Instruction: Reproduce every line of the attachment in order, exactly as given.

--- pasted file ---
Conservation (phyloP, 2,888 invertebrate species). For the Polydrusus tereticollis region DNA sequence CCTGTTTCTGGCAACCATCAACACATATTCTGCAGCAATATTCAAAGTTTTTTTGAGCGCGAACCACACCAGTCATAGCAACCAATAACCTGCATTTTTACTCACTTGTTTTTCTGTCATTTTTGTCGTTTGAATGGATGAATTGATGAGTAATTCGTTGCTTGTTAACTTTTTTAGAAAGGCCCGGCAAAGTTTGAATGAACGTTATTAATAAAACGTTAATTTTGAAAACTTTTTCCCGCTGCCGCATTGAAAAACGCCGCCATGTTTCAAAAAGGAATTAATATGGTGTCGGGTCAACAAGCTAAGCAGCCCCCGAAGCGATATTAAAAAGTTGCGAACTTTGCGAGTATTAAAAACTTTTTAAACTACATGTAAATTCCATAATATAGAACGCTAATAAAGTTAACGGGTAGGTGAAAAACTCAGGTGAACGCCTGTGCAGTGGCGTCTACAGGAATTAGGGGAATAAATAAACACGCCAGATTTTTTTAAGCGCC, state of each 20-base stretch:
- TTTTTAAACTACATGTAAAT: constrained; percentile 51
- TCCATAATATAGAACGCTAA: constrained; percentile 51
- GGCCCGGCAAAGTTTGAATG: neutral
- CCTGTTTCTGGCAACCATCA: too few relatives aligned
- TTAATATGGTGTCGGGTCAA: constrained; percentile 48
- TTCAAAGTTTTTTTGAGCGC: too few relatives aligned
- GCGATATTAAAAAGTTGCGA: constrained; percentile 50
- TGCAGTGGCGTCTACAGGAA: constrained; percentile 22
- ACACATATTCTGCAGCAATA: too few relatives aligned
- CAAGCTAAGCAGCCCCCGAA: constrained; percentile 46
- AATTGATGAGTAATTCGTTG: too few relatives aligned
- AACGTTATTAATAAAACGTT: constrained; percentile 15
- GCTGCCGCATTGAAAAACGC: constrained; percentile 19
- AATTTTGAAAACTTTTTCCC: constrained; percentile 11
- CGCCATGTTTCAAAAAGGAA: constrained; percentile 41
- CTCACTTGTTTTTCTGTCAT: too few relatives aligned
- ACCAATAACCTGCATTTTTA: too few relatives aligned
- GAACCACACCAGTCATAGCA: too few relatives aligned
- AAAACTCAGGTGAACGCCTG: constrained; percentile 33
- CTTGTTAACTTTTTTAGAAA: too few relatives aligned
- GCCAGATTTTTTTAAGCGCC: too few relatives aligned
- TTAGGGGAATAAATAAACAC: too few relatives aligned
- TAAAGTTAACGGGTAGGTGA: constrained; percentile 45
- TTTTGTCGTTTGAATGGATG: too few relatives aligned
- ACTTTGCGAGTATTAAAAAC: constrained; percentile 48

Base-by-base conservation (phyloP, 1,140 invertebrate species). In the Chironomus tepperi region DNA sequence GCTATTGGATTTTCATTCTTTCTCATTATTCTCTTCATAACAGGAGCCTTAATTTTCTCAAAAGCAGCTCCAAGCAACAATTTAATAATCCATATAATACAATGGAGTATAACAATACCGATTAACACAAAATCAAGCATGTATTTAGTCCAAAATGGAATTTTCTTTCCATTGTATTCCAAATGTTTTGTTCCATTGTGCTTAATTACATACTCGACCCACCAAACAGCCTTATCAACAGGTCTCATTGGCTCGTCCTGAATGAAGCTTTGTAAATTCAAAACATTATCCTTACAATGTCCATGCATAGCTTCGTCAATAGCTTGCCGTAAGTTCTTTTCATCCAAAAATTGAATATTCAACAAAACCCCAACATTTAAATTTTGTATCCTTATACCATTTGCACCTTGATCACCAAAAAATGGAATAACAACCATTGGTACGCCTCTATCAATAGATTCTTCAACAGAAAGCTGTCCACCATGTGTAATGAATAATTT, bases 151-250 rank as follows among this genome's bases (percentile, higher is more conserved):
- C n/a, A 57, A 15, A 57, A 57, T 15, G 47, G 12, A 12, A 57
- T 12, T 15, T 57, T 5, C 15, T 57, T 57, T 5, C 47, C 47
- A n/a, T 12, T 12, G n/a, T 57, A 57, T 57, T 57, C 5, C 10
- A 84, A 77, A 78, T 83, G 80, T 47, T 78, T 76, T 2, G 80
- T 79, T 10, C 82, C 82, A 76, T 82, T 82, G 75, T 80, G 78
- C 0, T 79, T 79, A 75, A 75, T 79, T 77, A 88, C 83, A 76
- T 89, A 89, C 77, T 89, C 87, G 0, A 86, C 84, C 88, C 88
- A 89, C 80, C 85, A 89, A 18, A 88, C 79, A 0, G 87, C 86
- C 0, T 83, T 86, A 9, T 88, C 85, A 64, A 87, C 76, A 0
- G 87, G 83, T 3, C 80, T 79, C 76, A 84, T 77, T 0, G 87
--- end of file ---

Conservation (phyloP, 2,888 invertebrate species). For the Polydrusus tereticollis region DNA sequence CCTGTTTCTGGCAACCATCAACACATATTCTGCAGCAATATTCAAAGTTTTTTTGAGCGCGAACCACACCAGTCATAGCAACCAATAACCTGCATTTTTACTCACTTGTTTTTCTGTCATTTTTGTCGTTTGAATGGATGAATTGATGAGTAATTCGTTGCTTGTTAACTTTTTTAGAAAGGCCCGGCAAAGTTTGAATGAACGTTATTAATAAAACGTTAATTTTGAAAACTTTTTCCCGCTGCCGCATTGAAAAACGCCGCCATGTTTCAAAAAGGAATTAATATGGTGTCGGGTCAACAAGCTAAGCAGCCCCCGAAGCGATATTAAAAAGTTGCGAACTTTGCGAGTATTAAAAACTTTTTAAACTACATGTAAATTCCATAATATAGAACGCTAATAAAGTTAACGGGTAGGTGAAAAACTCAGGTGAACGCCTGTGCAGTGGCGTCTACAGGAATTAGGGGAATAAATAAACACGCCAGATTTTTTTAAGCGCC, state of each 20-base stretch:
- TTTTTAAACTACATGTAAAT: constrained; percentile 51
- TCCATAATATAGAACGCTAA: constrained; percentile 51
- GGCCCGGCAAAGTTTGAATG: neutral
- CCTGTTTCTGGCAACCATCA: too few relatives aligned
- TTAATATGGTGTCGGGTCAA: constrained; percentile 48
- TTCAAAGTTTTTTTGAGCGC: too few relatives aligned
- GCGATATTAAAAAGTTGCGA: constrained; percentile 50
- TGCAGTGGCGTCTACAGGAA: constrained; percentile 22
- ACACATATTCTGCAGCAATA: too few relatives aligned
- CAAGCTAAGCAGCCCCCGAA: constrained; percentile 46
- AATTGATGAGTAATTCGTTG: too few relatives aligned
- AACGTTATTAATAAAACGTT: constrained; percentile 15
- GCTGCCGCATTGAAAAACGC: constrained; percentile 19
- AATTTTGAAAACTTTTTCCC: constrained; percentile 11
- CGCCATGTTTCAAAAAGGAA: constrained; percentile 41
- CTCACTTGTTTTTCTGTCAT: too few relatives aligned
- ACCAATAACCTGCATTTTTA: too few relatives aligned
- GAACCACACCAGTCATAGCA: too few relatives aligned
- AAAACTCAGGTGAACGCCTG: constrained; percentile 33
- CTTGTTAACTTTTTTAGAAA: too few relatives aligned
- GCCAGATTTTTTTAAGCGCC: too few relatives aligned
- TTAGGGGAATAAATAAACAC: too few relatives aligned
- TAAAGTTAACGGGTAGGTGA: constrained; percentile 45
- TTTTGTCGTTTGAATGGATG: too few relatives aligned
- ACTTTGCGAGTATTAAAAAC: constrained; percentile 48

Base-by-base conservation (phyloP, 1,140 invertebrate species). In the Chironomus tepperi region DNA sequence GCTATTGGATTTTCATTCTTTCTCATTATTCTCTTCATAACAGGAGCCTTAATTTTCTCAAAAGCAGCTCCAAGCAACAATTTAATAATCCATATAATACAATGGAGTATAACAATACCGATTAACACAAAATCAAGCATGTATTTAGTCCAAAATGGAATTTTCTTTCCATTGTATTCCAAATGTTTTGTTCCATTGTGCTTAATTACATACTCGACCCACCAAACAGCCTTATCAACAGGTCTCATTGGCTCGTCCTGAATGAAGCTTTGTAAATTCAAAACATTATCCTTACAATGTCCATGCATAGCTTCGTCAATAGCTTGCCGTAAGTTCTTTTCATCCAAAAATTGAATATTCAACAAAACCCCAACATTTAAATTTTGTATCCTTATACCATTTGCACCTTGATCACCAAAAAATGGAATAACAACCATTGGTACGCCTCTATCAATAGATTCTTCAACAGAAAGCTGTCCACCATGTGTAATGAATAATTT, bases 151-250 rank as follows among this genome's bases (percentile, higher is more conserved):
- C n/a, A 57, A 15, A 57, A 57, T 15, G 47, G 12, A 12, A 57
- T 12, T 15, T 57, T 5, C 15, T 57, T 57, T 5, C 47, C 47
- A n/a, T 12, T 12, G n/a, T 57, A 57, T 57, T 57, C 5, C 10
- A 84, A 77, A 78, T 83, G 80, T 47, T 78, T 76, T 2, G 80
- T 79, T 10, C 82, C 82, A 76, T 82, T 82, G 75, T 80, G 78
- C 0, T 79, T 79, A 75, A 75, T 79, T 77, A 88, C 83, A 76
- T 89, A 89, C 77, T 89, C 87, G 0, A 86, C 84, C 88, C 88
- A 89, C 80, C 85, A 89, A 18, A 88, C 79, A 0, G 87, C 86
- C 0, T 83, T 86, A 9, T 88, C 85, A 64, A 87, C 76, A 0
- G 87, G 83, T 3, C 80, T 79, C 76, A 84, T 77, T 0, G 87